April 17, 2023, by Sarah Colborne
Documenting the pandemic and beyond: website captures for the University Archives available to view
This is a post by Laura Peaurt, Digital Preservation Officer and Sarah Colborne, Archivist (Collections).
Capture and Preservation
In a previous blog we discussed using Preservica, our digital preservation platform, to successfully capture websites and social media for the archive. This is known as web archiving.
The tools provided by the platform allow us to continue to successfully archive and preserve the university’s publications and communications platforms in the digital space. This means the websites we have captured over the last three years, and continue to collect, can be accessed and experienced by future generations of researchers in the same way they are viewed today.
Website capture was a new area of collecting for us at the start of the pandemic, and we were unsure of how successfully it would work in practice and how much work might be involved.
The first use of these web archiving tools gave us the ability to digitally document part of the University’s research role and community experience of the challenges and difficulties of the Covid-19 pandemic. They enabled us to capture blog posts, press releases and news stories as they unfolded.
We had to consider and define our collecting scope to keep the workload manageable whilst ensuring we captured a good representation of the University’s website. We reached out to the University community to ask for suggestions for what we should capture.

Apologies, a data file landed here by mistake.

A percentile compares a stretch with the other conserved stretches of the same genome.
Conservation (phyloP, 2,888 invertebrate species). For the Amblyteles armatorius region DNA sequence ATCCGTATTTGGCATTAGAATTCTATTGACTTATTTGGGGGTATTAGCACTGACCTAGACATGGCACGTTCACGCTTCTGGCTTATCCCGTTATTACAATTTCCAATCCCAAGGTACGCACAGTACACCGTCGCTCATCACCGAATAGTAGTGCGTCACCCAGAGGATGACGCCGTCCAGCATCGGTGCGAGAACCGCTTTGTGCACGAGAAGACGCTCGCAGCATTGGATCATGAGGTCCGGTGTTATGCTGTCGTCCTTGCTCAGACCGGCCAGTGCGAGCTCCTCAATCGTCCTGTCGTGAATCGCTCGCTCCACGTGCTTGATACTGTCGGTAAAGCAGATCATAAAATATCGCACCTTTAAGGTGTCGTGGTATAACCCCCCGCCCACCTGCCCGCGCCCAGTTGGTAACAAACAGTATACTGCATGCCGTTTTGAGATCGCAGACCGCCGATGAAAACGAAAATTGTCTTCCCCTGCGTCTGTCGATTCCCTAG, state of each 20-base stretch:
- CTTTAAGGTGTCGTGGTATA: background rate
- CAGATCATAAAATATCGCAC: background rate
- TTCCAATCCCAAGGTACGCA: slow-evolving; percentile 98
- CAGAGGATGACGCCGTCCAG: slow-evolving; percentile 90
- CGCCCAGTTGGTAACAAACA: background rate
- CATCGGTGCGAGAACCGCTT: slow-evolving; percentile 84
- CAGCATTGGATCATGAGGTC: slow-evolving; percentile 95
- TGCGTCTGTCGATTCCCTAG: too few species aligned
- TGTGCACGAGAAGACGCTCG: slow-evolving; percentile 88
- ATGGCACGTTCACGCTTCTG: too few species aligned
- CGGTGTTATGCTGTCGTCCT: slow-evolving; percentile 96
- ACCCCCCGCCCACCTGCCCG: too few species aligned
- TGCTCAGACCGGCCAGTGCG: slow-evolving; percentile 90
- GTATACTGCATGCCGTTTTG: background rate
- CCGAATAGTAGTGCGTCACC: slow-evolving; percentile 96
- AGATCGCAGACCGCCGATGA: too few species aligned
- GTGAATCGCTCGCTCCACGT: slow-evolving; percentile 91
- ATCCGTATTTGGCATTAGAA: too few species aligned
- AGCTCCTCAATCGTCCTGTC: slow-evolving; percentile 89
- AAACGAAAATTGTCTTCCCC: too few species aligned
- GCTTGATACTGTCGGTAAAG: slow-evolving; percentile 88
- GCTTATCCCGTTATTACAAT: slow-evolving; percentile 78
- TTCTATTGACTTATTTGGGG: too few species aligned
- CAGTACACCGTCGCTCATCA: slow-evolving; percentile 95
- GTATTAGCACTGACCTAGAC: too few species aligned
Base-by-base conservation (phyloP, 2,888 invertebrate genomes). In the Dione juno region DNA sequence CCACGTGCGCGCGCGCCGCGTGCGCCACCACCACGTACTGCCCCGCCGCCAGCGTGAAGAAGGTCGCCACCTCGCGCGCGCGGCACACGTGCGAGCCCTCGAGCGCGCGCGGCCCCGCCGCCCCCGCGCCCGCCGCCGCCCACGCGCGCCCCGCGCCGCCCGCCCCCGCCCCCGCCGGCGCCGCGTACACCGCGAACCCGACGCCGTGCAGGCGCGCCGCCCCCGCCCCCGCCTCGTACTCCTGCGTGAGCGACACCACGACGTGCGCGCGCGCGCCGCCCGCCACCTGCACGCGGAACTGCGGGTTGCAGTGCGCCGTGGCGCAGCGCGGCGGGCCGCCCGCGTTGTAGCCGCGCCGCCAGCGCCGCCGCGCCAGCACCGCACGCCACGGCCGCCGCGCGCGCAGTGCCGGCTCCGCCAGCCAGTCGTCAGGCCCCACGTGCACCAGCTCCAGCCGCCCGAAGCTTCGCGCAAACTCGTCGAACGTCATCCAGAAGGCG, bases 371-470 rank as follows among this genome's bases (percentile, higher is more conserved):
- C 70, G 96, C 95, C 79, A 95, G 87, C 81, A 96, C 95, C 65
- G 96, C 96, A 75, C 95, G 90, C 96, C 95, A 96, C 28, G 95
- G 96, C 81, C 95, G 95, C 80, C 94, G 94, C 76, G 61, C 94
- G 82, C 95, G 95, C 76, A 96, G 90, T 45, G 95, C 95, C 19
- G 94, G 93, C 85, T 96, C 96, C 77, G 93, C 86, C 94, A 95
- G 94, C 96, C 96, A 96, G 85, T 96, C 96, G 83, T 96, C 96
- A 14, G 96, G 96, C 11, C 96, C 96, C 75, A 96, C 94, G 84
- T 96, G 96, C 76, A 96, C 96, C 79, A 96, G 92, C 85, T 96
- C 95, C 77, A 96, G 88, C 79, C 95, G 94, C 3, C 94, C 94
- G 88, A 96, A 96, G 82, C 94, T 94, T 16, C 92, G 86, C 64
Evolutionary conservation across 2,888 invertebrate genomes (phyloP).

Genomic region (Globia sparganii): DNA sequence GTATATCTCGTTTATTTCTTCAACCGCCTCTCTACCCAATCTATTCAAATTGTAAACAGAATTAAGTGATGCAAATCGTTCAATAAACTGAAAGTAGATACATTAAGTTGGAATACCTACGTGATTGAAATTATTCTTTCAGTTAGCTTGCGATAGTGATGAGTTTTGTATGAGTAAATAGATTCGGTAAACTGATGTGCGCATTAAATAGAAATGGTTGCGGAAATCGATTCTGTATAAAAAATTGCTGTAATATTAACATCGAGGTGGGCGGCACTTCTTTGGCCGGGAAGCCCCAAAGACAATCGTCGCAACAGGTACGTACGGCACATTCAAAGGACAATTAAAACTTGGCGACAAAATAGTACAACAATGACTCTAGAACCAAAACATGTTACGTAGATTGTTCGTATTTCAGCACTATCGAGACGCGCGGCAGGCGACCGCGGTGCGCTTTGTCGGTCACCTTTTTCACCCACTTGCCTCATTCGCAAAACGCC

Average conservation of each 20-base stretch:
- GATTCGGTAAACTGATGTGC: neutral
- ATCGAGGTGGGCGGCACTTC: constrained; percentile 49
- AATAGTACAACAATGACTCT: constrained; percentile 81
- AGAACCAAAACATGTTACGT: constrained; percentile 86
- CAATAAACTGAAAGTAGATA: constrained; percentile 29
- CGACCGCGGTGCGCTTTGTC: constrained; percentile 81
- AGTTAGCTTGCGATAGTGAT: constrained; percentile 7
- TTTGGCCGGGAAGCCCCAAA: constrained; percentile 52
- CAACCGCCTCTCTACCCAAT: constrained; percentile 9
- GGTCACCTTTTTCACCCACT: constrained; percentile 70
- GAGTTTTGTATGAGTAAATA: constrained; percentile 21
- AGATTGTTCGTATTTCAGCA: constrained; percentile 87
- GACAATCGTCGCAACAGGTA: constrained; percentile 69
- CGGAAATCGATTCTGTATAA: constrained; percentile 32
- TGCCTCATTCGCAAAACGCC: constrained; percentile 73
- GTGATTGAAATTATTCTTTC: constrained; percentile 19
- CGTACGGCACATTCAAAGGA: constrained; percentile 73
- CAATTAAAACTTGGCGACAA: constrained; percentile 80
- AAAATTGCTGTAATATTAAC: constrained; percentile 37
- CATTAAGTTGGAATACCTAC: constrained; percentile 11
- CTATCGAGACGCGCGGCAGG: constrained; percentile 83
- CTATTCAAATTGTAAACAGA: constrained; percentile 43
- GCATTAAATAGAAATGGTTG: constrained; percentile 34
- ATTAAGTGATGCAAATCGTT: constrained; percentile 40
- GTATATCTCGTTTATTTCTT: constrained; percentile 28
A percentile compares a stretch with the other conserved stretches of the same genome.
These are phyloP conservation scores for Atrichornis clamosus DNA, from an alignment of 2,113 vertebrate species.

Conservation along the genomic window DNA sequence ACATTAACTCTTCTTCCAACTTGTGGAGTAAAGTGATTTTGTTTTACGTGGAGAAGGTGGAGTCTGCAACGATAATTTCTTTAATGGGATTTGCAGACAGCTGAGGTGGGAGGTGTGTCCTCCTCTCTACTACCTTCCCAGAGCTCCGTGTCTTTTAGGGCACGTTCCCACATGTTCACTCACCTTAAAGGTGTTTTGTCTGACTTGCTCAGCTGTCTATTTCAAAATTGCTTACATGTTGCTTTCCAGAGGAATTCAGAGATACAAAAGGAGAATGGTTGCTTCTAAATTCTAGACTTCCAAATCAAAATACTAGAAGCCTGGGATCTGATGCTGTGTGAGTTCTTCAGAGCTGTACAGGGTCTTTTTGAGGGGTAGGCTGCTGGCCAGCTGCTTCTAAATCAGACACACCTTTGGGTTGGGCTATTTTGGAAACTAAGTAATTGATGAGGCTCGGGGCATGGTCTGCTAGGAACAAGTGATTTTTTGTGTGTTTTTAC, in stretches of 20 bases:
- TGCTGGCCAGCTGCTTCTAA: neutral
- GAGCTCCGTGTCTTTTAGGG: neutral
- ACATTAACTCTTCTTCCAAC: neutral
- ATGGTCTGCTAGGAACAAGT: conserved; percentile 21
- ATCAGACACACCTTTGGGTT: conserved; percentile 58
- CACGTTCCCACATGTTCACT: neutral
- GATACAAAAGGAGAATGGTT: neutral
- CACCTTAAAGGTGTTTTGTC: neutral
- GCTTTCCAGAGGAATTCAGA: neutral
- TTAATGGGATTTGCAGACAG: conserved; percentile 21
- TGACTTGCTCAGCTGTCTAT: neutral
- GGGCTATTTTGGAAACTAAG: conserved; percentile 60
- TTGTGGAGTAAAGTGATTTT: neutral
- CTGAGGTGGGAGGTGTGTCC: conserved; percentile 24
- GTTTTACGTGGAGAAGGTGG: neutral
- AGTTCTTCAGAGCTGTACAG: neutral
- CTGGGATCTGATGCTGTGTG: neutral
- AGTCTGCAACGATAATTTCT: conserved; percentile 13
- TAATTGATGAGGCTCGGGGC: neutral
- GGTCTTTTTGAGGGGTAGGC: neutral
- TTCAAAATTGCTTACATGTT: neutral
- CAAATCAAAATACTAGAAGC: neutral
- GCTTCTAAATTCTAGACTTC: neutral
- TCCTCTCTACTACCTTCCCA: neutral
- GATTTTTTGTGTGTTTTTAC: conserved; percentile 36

Crawling websites can be challenging as the complex structure of webpages with many different interactive elements can be difficult for crawling tools to capture. As well as Preservica’s own in built tool based on Heritrix, we also use other tools to support this work including Conifer, archiveweb.page and Browsertrix.
We archive our website captures in the WARC file format, the internationally recognised standard for capturing websites for archiving purposes.
Over the last three years we have developed criteria for capture and established a set of websites and digital publications that we continue to regularly capture automatically and systematically.
Regular captures have included the University’s homepage, its coronavirus information pages and its research response. We also regularly collect the blog posts of prominent university figures including the Vice Chancellor as well as news articles (such as Campus News) and other forms of digital communications produced by the University. More recently we started capturing a selection of university twitter accounts.
Accessing our web archives
In Discovering the Digital blog in November, we described the development of our Universal Access portal which allows researchers to navigate and view the born digital collections we hold. This includes the ability to browse through our archived website captures like viewing a live site.
We have now pleased to have launched this portal via a dedicated digital workstation in the Manuscripts and Special Collections reading room at Kings Meadow Campus. Visitors to the reading room can access our publicly available born digital resources alongside the rest of our paper and digital collections. This includes some of the web captures made during the Covid-19 pandemic. More digital captures will be made available as we continue to catalogue them.
Descriptions of the captures can be seen in our Manuscripts online catalogue, some links are provided below. To view the web captures themselves, please make an appointment to visit us. We will continue to update as we make more collections available in the future.
- Materials gathered following an appeal organised by the Communications and Advocacy Team. UL/E/5/6/3
- Webpages, blog posts and news articles about the Covid-19 coronavirus pandemic UL/E/5/5
- UNNC coronavirus coverage; 2020-2022 UL/E/5/3
- UNMC coronavirus coverage UL/E/5/4
We will continue to archive university and other websites and would welcome your suggestions of content which could be important to capture for the archives. More information about our work is available from our website, magazine or social media @mssUniNott.
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